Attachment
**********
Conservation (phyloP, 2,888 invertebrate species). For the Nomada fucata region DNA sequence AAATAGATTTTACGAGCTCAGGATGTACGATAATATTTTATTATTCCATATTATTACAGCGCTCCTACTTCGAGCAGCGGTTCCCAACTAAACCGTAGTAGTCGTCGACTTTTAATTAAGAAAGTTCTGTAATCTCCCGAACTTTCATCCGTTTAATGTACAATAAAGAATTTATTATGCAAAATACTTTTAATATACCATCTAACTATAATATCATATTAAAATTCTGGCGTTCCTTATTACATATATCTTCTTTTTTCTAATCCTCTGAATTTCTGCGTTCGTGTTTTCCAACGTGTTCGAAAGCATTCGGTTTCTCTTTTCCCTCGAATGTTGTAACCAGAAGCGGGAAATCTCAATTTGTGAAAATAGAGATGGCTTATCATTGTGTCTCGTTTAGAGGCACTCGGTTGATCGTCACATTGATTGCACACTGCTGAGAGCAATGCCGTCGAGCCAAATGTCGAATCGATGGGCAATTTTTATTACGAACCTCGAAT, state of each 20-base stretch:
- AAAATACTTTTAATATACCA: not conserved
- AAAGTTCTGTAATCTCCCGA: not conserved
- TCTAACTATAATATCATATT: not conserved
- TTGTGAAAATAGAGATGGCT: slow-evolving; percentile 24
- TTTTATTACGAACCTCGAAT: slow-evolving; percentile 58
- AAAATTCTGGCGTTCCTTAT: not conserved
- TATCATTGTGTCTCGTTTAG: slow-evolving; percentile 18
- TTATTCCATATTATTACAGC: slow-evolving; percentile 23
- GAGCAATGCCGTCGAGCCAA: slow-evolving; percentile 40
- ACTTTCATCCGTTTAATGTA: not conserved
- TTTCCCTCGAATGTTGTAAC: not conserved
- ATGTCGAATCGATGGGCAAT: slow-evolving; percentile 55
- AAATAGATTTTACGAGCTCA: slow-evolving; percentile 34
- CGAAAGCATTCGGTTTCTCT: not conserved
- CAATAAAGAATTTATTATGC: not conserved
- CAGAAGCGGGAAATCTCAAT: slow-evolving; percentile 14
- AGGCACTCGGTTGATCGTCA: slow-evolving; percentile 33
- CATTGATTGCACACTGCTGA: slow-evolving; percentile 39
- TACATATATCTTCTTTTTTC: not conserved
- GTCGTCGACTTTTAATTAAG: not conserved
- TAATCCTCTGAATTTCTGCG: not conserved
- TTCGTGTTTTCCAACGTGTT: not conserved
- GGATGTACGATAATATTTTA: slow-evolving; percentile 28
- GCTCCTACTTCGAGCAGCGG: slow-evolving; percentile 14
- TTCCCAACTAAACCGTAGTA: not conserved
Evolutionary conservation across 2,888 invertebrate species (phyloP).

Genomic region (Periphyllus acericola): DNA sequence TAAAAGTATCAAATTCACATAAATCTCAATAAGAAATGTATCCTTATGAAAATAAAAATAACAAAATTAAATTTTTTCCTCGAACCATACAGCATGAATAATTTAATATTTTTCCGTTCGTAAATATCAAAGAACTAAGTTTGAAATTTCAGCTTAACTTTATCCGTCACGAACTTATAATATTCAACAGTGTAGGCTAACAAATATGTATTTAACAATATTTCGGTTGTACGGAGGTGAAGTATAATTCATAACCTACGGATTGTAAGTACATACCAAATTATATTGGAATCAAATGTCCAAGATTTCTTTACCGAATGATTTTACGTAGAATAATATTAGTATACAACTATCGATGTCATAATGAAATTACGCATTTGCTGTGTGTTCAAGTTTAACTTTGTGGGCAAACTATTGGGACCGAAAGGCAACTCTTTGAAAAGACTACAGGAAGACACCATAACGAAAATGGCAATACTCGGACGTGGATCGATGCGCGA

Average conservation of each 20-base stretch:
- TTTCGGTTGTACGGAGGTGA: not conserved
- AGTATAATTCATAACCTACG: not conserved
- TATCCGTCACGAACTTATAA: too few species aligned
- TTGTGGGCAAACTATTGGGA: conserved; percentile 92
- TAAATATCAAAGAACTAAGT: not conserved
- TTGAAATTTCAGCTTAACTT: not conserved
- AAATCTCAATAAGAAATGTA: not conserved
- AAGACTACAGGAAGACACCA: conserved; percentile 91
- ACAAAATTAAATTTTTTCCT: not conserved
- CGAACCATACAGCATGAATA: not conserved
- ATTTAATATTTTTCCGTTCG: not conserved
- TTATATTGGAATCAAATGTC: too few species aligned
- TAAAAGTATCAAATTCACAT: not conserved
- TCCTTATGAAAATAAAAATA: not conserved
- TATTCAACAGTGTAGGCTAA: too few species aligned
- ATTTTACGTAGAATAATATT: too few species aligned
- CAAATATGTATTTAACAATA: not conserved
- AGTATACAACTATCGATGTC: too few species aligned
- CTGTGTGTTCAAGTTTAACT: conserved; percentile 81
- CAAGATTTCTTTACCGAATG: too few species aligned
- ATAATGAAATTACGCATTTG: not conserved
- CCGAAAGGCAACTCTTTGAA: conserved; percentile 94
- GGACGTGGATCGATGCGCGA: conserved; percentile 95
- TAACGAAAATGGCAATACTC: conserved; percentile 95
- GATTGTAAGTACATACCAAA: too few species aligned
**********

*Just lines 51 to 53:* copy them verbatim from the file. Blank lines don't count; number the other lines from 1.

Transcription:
- CCGAAAGGCAACTCTTTGAA: conserved; percentile 94
- GGACGTGGATCGATGCGCGA: conserved; percentile 95
- TAACGAAAATGGCAATACTC: conserved; percentile 95